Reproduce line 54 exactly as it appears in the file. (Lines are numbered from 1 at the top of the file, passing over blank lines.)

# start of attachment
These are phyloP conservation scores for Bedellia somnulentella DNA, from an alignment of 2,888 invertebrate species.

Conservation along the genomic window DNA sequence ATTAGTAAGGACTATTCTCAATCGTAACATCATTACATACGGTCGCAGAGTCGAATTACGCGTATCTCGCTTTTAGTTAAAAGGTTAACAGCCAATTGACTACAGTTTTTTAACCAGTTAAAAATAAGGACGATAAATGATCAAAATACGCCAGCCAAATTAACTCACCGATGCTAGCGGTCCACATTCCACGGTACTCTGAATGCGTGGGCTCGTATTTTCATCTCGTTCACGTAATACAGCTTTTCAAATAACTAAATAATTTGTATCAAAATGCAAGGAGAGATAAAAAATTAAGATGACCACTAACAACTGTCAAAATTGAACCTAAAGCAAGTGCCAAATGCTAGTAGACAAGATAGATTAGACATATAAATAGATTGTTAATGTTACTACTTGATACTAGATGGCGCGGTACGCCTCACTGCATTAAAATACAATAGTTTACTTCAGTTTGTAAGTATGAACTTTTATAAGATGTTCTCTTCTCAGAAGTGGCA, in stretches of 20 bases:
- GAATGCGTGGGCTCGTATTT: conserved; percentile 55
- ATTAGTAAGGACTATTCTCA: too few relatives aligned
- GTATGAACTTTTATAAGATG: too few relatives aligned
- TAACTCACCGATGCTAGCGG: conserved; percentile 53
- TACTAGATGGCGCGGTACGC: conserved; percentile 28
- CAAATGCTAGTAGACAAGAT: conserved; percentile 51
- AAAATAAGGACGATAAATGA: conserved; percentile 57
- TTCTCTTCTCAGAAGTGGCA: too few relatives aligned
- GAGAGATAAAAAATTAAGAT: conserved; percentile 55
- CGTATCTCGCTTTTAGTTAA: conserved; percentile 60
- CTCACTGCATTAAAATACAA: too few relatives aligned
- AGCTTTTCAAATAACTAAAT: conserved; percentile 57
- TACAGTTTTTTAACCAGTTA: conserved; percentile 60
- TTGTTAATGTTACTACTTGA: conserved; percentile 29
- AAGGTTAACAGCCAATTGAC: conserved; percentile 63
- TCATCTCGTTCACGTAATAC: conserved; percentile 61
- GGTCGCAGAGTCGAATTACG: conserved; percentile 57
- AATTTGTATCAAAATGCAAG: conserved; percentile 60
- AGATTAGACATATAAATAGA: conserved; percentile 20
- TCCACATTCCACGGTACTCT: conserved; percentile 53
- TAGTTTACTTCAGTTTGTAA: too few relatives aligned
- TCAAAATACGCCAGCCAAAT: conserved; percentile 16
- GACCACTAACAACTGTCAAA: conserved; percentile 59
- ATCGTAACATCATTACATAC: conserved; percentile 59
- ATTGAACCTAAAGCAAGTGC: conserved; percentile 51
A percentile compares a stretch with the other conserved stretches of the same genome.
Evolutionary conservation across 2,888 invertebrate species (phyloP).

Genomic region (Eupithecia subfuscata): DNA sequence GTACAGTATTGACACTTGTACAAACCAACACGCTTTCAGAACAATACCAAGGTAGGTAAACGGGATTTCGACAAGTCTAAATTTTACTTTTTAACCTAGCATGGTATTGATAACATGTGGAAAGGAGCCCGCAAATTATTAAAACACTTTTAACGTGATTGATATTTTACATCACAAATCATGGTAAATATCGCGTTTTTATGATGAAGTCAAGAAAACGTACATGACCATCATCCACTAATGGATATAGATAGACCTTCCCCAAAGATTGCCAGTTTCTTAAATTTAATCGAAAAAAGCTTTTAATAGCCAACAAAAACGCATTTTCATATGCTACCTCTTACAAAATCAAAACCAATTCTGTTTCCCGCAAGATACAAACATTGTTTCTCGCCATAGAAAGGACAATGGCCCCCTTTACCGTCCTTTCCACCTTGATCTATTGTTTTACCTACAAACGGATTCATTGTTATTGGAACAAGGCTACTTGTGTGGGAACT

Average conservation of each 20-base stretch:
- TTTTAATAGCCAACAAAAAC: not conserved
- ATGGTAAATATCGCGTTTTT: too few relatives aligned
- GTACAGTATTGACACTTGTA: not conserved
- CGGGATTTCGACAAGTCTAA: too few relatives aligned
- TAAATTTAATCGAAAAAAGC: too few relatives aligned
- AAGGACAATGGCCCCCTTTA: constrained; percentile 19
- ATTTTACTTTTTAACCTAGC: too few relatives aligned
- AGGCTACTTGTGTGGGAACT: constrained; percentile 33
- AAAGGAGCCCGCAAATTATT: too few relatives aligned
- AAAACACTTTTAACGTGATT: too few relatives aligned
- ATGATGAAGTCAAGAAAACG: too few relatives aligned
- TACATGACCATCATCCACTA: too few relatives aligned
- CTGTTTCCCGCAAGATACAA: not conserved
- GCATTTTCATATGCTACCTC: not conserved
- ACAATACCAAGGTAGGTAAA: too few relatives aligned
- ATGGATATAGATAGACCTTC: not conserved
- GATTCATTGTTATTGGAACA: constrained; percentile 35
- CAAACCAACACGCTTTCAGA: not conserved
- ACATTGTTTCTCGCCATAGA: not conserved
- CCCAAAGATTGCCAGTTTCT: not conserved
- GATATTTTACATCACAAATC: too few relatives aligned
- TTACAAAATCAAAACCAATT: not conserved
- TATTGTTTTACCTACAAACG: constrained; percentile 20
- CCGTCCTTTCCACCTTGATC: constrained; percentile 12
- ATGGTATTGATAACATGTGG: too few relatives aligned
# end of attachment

- TATTGTTTTACCTACAAACG: constrained; percentile 20